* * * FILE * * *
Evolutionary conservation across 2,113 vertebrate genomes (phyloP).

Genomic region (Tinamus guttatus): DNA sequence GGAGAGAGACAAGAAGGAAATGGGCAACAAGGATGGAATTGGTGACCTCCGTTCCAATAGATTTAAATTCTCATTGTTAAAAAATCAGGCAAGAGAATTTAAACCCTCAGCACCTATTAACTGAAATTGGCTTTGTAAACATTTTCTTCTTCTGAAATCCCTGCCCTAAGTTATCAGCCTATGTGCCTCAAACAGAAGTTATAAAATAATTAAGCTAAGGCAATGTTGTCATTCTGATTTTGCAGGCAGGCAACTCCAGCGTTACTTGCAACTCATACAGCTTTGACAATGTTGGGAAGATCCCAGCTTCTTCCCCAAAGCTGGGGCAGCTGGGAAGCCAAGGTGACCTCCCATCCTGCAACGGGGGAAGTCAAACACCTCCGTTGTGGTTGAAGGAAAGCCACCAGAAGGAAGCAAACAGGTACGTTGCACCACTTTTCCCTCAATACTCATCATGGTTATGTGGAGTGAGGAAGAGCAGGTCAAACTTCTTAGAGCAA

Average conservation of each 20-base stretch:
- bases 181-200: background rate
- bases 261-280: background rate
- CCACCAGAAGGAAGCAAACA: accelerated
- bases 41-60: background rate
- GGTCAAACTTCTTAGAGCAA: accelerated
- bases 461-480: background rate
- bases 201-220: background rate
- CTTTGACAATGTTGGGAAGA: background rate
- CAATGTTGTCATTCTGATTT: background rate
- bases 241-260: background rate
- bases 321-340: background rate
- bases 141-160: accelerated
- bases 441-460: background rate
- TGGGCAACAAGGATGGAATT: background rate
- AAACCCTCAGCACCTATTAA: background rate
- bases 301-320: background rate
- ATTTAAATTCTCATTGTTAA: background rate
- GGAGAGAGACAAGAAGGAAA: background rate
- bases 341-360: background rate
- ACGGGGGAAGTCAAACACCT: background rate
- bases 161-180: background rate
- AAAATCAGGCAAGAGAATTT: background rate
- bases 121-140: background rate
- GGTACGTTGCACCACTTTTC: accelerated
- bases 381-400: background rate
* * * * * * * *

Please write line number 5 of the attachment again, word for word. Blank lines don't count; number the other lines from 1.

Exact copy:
- bases 261-280: background rate